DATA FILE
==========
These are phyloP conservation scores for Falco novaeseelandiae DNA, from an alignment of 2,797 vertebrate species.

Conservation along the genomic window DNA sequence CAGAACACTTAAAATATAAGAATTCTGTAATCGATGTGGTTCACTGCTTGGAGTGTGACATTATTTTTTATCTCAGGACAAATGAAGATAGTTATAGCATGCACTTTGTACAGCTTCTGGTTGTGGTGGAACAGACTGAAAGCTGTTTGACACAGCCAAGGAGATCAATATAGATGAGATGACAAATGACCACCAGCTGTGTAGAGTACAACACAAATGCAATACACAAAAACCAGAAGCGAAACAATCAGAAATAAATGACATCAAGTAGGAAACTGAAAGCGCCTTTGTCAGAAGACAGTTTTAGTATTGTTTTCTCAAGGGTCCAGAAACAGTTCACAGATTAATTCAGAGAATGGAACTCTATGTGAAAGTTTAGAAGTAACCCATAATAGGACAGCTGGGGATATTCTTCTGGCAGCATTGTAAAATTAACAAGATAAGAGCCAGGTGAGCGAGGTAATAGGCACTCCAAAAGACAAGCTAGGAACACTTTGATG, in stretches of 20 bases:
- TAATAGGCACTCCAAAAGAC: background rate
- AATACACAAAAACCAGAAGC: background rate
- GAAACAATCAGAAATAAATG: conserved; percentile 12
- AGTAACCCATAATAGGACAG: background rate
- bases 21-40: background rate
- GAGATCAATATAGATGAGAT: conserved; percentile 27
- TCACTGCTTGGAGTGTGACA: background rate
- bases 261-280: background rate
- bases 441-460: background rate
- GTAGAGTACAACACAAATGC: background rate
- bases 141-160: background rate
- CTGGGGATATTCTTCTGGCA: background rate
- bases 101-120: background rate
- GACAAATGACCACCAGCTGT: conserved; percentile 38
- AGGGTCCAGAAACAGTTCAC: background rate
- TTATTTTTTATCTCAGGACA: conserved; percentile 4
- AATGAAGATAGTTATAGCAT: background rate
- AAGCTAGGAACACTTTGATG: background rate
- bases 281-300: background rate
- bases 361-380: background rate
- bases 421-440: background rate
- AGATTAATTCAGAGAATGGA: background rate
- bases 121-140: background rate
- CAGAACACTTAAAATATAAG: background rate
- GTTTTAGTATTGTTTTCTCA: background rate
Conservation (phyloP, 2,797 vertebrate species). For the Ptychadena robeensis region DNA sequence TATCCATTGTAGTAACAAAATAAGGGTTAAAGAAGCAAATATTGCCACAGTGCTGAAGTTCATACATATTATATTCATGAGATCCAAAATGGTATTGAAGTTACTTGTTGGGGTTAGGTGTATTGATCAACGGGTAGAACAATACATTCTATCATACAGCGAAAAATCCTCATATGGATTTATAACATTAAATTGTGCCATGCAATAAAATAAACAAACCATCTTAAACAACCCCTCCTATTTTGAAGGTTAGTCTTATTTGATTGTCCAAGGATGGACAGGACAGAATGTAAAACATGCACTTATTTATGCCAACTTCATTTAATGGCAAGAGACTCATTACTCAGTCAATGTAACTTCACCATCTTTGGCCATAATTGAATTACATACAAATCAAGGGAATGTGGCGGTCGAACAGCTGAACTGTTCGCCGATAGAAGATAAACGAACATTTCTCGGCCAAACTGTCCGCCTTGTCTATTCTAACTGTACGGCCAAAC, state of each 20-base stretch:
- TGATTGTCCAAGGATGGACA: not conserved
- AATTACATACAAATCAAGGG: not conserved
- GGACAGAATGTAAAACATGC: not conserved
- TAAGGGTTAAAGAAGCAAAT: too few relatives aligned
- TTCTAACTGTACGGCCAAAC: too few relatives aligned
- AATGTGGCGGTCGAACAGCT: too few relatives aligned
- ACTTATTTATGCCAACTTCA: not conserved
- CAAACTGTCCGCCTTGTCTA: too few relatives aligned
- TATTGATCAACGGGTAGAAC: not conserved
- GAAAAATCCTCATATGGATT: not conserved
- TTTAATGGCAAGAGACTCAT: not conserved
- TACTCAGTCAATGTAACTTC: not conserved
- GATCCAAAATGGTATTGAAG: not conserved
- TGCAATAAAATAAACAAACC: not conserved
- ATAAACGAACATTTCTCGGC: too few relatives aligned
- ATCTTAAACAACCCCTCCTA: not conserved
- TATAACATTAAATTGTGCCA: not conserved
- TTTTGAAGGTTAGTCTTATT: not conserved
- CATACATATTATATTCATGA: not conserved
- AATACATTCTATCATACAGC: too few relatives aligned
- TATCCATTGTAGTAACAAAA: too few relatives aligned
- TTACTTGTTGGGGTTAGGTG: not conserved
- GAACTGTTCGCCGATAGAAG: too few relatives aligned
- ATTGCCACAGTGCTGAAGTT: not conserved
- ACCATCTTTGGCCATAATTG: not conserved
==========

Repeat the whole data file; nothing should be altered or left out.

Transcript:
These are phyloP conservation scores for Falco novaeseelandiae DNA, from an alignment of 2,797 vertebrate species.

Conservation along the genomic window DNA sequence CAGAACACTTAAAATATAAGAATTCTGTAATCGATGTGGTTCACTGCTTGGAGTGTGACATTATTTTTTATCTCAGGACAAATGAAGATAGTTATAGCATGCACTTTGTACAGCTTCTGGTTGTGGTGGAACAGACTGAAAGCTGTTTGACACAGCCAAGGAGATCAATATAGATGAGATGACAAATGACCACCAGCTGTGTAGAGTACAACACAAATGCAATACACAAAAACCAGAAGCGAAACAATCAGAAATAAATGACATCAAGTAGGAAACTGAAAGCGCCTTTGTCAGAAGACAGTTTTAGTATTGTTTTCTCAAGGGTCCAGAAACAGTTCACAGATTAATTCAGAGAATGGAACTCTATGTGAAAGTTTAGAAGTAACCCATAATAGGACAGCTGGGGATATTCTTCTGGCAGCATTGTAAAATTAACAAGATAAGAGCCAGGTGAGCGAGGTAATAGGCACTCCAAAAGACAAGCTAGGAACACTTTGATG, in stretches of 20 bases:
- TAATAGGCACTCCAAAAGAC: background rate
- AATACACAAAAACCAGAAGC: background rate
- GAAACAATCAGAAATAAATG: conserved; percentile 12
- AGTAACCCATAATAGGACAG: background rate
- bases 21-40: background rate
- GAGATCAATATAGATGAGAT: conserved; percentile 27
- TCACTGCTTGGAGTGTGACA: background rate
- bases 261-280: background rate
- bases 441-460: background rate
- GTAGAGTACAACACAAATGC: background rate
- bases 141-160: background rate
- CTGGGGATATTCTTCTGGCA: background rate
- bases 101-120: background rate
- GACAAATGACCACCAGCTGT: conserved; percentile 38
- AGGGTCCAGAAACAGTTCAC: background rate
- TTATTTTTTATCTCAGGACA: conserved; percentile 4
- AATGAAGATAGTTATAGCAT: background rate
- AAGCTAGGAACACTTTGATG: background rate
- bases 281-300: background rate
- bases 361-380: background rate
- bases 421-440: background rate
- AGATTAATTCAGAGAATGGA: background rate
- bases 121-140: background rate
- CAGAACACTTAAAATATAAG: background rate
- GTTTTAGTATTGTTTTCTCA: background rate
Conservation (phyloP, 2,797 vertebrate species). For the Ptychadena robeensis region DNA sequence TATCCATTGTAGTAACAAAATAAGGGTTAAAGAAGCAAATATTGCCACAGTGCTGAAGTTCATACATATTATATTCATGAGATCCAAAATGGTATTGAAGTTACTTGTTGGGGTTAGGTGTATTGATCAACGGGTAGAACAATACATTCTATCATACAGCGAAAAATCCTCATATGGATTTATAACATTAAATTGTGCCATGCAATAAAATAAACAAACCATCTTAAACAACCCCTCCTATTTTGAAGGTTAGTCTTATTTGATTGTCCAAGGATGGACAGGACAGAATGTAAAACATGCACTTATTTATGCCAACTTCATTTAATGGCAAGAGACTCATTACTCAGTCAATGTAACTTCACCATCTTTGGCCATAATTGAATTACATACAAATCAAGGGAATGTGGCGGTCGAACAGCTGAACTGTTCGCCGATAGAAGATAAACGAACATTTCTCGGCCAAACTGTCCGCCTTGTCTATTCTAACTGTACGGCCAAAC, state of each 20-base stretch:
- TGATTGTCCAAGGATGGACA: not conserved
- AATTACATACAAATCAAGGG: not conserved
- GGACAGAATGTAAAACATGC: not conserved
- TAAGGGTTAAAGAAGCAAAT: too few relatives aligned
- TTCTAACTGTACGGCCAAAC: too few relatives aligned
- AATGTGGCGGTCGAACAGCT: too few relatives aligned
- ACTTATTTATGCCAACTTCA: not conserved
- CAAACTGTCCGCCTTGTCTA: too few relatives aligned
- TATTGATCAACGGGTAGAAC: not conserved
- GAAAAATCCTCATATGGATT: not conserved
- TTTAATGGCAAGAGACTCAT: not conserved
- TACTCAGTCAATGTAACTTC: not conserved
- GATCCAAAATGGTATTGAAG: not conserved
- TGCAATAAAATAAACAAACC: not conserved
- ATAAACGAACATTTCTCGGC: too few relatives aligned
- ATCTTAAACAACCCCTCCTA: not conserved
- TATAACATTAAATTGTGCCA: not conserved
- TTTTGAAGGTTAGTCTTATT: not conserved
- CATACATATTATATTCATGA: not conserved
- AATACATTCTATCATACAGC: too few relatives aligned
- TATCCATTGTAGTAACAAAA: too few relatives aligned
- TTACTTGTTGGGGTTAGGTG: not conserved
- GAACTGTTCGCCGATAGAAG: too few relatives aligned
- ATTGCCACAGTGCTGAAGTT: not conserved
- ACCATCTTTGGCCATAATTG: not conserved